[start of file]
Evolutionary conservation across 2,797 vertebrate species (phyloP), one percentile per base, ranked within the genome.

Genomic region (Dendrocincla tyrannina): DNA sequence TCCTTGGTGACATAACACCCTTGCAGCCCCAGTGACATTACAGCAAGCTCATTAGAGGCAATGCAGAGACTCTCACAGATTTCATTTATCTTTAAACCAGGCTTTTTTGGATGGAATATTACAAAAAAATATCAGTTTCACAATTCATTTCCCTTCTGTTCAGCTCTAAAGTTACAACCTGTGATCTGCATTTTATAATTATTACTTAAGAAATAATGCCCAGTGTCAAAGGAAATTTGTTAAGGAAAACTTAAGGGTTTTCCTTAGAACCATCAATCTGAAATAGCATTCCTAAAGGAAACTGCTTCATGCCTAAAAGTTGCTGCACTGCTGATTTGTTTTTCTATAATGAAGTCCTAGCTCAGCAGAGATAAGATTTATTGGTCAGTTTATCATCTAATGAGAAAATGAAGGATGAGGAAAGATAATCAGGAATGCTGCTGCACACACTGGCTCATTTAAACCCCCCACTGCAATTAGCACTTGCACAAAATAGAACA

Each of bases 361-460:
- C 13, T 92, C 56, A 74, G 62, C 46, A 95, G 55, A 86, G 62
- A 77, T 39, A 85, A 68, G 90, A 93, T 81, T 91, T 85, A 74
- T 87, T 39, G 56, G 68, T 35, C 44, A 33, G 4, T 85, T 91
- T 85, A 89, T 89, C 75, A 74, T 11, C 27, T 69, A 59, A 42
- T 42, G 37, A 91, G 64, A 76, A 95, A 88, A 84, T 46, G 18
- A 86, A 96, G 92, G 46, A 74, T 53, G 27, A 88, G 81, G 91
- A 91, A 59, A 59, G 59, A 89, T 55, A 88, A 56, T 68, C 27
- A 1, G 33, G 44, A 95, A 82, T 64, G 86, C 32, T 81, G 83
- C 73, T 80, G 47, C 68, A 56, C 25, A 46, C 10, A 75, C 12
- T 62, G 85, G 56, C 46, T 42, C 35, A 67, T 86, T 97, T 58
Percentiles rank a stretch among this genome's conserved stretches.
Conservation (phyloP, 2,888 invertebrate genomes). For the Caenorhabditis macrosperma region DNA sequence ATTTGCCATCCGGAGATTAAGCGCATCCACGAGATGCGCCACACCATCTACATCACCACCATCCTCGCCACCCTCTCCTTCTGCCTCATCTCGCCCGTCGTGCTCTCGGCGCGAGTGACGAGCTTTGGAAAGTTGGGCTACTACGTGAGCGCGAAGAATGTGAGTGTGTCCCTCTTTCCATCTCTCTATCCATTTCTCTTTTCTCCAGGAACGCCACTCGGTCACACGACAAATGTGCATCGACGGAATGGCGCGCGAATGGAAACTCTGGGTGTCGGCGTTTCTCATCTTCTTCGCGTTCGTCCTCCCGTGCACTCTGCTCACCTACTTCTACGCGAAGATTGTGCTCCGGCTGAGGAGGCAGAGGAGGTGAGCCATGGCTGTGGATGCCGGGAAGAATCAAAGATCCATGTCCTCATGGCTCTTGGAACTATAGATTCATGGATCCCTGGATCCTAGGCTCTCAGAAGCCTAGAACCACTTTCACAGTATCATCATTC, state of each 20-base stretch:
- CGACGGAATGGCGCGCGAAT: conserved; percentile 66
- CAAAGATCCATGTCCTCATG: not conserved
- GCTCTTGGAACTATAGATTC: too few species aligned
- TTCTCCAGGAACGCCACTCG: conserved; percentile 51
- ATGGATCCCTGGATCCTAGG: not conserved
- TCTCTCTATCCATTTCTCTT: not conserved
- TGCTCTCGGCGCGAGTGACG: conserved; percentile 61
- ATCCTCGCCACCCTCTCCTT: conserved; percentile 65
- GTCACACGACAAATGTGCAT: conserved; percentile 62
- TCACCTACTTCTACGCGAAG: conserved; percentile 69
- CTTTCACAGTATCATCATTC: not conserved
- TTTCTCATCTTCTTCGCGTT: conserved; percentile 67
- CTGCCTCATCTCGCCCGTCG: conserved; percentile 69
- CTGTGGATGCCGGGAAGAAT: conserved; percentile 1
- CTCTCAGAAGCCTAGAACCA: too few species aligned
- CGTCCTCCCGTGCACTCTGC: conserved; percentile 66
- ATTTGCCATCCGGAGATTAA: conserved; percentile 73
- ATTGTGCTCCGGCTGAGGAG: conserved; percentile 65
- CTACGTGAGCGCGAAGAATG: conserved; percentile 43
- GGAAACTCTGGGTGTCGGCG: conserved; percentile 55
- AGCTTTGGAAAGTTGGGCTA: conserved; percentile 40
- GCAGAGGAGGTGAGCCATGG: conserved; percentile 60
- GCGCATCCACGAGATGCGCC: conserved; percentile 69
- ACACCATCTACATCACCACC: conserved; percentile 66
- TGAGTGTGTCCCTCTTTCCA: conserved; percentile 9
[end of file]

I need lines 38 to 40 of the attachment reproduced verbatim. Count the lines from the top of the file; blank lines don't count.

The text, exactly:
- GCGCATCCACGAGATGCGCC: conserved; percentile 69
- ACACCATCTACATCACCACC: conserved; percentile 66
- TGAGTGTGTCCCTCTTTCCA: conserved; percentile 9